Title: Influence of Fly Ash and Slag on Deicer Salt Scaling Resistance of Concrete
Author(s): C. Talbot, M. Pigeon, and J. Marchand
Publication: Symposium Paper
Appears on pages(s): 645-658
Keywords: air entrainment; fly ash; sawing; scaling; slags; spacing factor; troweling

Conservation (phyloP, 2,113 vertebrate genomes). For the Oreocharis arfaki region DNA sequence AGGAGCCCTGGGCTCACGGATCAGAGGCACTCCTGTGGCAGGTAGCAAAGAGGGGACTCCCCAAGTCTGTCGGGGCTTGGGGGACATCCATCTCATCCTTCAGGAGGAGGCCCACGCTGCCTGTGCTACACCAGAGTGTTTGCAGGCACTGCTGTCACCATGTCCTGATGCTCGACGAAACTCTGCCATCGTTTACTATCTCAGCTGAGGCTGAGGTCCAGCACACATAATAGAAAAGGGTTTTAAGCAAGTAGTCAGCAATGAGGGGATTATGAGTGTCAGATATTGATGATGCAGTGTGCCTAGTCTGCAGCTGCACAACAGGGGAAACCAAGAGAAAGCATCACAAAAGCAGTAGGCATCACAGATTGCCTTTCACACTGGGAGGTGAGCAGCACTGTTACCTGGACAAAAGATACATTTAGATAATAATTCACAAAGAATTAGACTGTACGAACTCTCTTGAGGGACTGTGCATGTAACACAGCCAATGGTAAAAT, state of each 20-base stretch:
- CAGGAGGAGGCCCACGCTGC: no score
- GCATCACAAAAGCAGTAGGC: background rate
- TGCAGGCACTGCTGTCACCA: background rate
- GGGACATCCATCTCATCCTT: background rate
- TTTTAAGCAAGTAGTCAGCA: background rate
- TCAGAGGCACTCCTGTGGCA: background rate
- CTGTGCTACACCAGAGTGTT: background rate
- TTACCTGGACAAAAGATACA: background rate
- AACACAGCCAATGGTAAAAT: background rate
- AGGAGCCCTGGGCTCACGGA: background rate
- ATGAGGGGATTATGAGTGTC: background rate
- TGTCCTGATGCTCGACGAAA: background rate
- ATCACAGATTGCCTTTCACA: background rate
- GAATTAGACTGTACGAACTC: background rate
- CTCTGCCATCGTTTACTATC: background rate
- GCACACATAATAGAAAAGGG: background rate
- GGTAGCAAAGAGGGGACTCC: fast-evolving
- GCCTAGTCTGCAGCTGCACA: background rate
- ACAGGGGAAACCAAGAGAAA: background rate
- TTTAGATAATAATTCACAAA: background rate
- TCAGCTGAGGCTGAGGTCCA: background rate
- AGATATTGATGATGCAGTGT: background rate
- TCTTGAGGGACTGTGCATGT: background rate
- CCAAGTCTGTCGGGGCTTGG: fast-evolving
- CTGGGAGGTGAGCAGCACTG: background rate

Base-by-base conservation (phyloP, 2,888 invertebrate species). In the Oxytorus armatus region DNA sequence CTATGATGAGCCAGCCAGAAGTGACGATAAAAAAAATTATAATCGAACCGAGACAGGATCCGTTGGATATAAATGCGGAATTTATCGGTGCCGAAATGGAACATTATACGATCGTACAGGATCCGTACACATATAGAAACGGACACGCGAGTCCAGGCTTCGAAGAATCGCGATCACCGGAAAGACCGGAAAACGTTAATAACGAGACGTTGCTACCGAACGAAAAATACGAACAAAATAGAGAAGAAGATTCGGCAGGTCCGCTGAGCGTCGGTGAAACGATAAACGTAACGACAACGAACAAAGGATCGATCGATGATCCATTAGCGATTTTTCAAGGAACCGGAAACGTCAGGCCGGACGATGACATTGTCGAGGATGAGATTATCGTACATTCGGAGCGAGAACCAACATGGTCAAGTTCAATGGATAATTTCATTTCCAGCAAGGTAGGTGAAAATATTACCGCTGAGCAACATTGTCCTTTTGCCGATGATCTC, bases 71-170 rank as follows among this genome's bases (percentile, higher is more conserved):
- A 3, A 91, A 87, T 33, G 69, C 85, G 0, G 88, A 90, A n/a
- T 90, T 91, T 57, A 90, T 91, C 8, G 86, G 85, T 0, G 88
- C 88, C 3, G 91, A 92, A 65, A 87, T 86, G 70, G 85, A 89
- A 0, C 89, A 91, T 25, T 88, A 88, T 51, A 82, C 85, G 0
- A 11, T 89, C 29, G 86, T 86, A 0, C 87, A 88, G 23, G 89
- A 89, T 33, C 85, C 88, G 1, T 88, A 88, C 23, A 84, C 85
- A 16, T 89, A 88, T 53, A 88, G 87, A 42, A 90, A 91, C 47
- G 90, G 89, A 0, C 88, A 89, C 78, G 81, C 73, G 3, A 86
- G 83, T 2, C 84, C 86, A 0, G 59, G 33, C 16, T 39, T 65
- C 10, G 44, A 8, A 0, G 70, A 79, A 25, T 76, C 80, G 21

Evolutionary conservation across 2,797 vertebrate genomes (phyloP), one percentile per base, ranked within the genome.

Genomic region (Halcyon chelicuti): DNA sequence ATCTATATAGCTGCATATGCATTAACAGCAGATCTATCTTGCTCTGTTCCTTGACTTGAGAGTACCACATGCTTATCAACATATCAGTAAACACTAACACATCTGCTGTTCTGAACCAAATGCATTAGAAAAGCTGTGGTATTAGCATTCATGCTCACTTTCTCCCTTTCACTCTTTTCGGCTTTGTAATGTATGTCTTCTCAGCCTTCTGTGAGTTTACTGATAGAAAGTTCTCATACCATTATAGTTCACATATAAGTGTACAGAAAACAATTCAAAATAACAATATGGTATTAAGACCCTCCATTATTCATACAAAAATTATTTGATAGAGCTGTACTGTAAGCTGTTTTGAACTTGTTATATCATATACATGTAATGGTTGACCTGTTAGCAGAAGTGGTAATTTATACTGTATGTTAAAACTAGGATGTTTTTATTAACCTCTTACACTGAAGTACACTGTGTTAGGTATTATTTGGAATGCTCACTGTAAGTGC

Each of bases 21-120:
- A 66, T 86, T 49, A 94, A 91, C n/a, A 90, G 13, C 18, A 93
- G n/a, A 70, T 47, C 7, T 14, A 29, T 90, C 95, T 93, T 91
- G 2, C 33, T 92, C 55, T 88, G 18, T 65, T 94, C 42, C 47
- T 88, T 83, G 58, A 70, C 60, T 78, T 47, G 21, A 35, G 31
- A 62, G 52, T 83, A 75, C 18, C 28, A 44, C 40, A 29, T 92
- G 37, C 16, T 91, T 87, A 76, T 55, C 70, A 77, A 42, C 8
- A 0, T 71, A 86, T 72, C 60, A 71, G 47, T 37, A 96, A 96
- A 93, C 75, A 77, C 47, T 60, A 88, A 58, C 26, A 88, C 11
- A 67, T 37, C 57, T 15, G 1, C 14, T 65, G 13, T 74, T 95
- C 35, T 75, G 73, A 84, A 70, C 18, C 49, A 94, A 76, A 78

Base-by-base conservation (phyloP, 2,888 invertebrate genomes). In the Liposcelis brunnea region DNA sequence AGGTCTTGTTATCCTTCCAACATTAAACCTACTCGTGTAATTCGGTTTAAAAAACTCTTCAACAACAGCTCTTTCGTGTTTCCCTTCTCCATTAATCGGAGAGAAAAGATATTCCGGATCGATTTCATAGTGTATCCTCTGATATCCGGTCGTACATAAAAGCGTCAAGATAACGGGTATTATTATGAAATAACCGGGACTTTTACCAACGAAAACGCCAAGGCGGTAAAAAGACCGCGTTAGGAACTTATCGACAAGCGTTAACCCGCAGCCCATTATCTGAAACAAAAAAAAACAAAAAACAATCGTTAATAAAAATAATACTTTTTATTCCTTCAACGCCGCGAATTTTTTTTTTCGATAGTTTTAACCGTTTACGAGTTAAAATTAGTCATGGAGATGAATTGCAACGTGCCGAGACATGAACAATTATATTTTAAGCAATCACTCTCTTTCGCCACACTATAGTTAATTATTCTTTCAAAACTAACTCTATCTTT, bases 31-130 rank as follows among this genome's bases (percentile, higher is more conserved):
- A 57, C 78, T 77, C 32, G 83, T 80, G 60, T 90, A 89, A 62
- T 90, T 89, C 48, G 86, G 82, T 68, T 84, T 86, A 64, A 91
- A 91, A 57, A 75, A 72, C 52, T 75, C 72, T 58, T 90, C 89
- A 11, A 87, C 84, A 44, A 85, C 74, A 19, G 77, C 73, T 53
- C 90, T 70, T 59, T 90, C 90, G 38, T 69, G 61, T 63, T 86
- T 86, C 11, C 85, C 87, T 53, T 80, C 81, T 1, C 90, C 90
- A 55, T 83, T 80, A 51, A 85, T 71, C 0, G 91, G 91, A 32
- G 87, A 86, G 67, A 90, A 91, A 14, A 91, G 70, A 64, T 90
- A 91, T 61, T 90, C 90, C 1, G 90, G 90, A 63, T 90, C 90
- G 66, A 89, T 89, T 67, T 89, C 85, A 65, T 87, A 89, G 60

Over the past decades, numerous laboratory studies have clearly indicated that the use of supplementary cementing materials, and particularly fly ash, can significantly reduce the scaling durability of properly air-entrained concrete. Despite the great deal of research done on the topic, the reasons behind the detrimental influence of fly ash remain unclear. In order to bring more information on the subject, an investigation of the influence of fly ahs on the deicer salt scaling resistance of concrete has been recently carried out. Test variables include water/binder ratio (.40, .50 and .66), class of fly ash (two class C and a class CF), and the percentage of replacement of the cement by the fly ash (, 20 and 40%). An additional series of mixtures was prepared with 25% slag as cement replacement. All deicer salt scaling tests were performed according to a modified version of ASTM C 672 on both troweled and sawed surfaces. The air-void characteristics of all mixtures were determined according to ASTM C 457, and the microstructure of selected mixtures was studied by mans of SEM observations. All test results confirmed that the use of fly ash and slag can reduce the salt scaling durability of concrete as determined in the laboratory. The influence of fly ash and slag does not appear to be linked to their effect on the material pore structure. An explanation linked to its influence on the characteristics of the air-void network is suggested.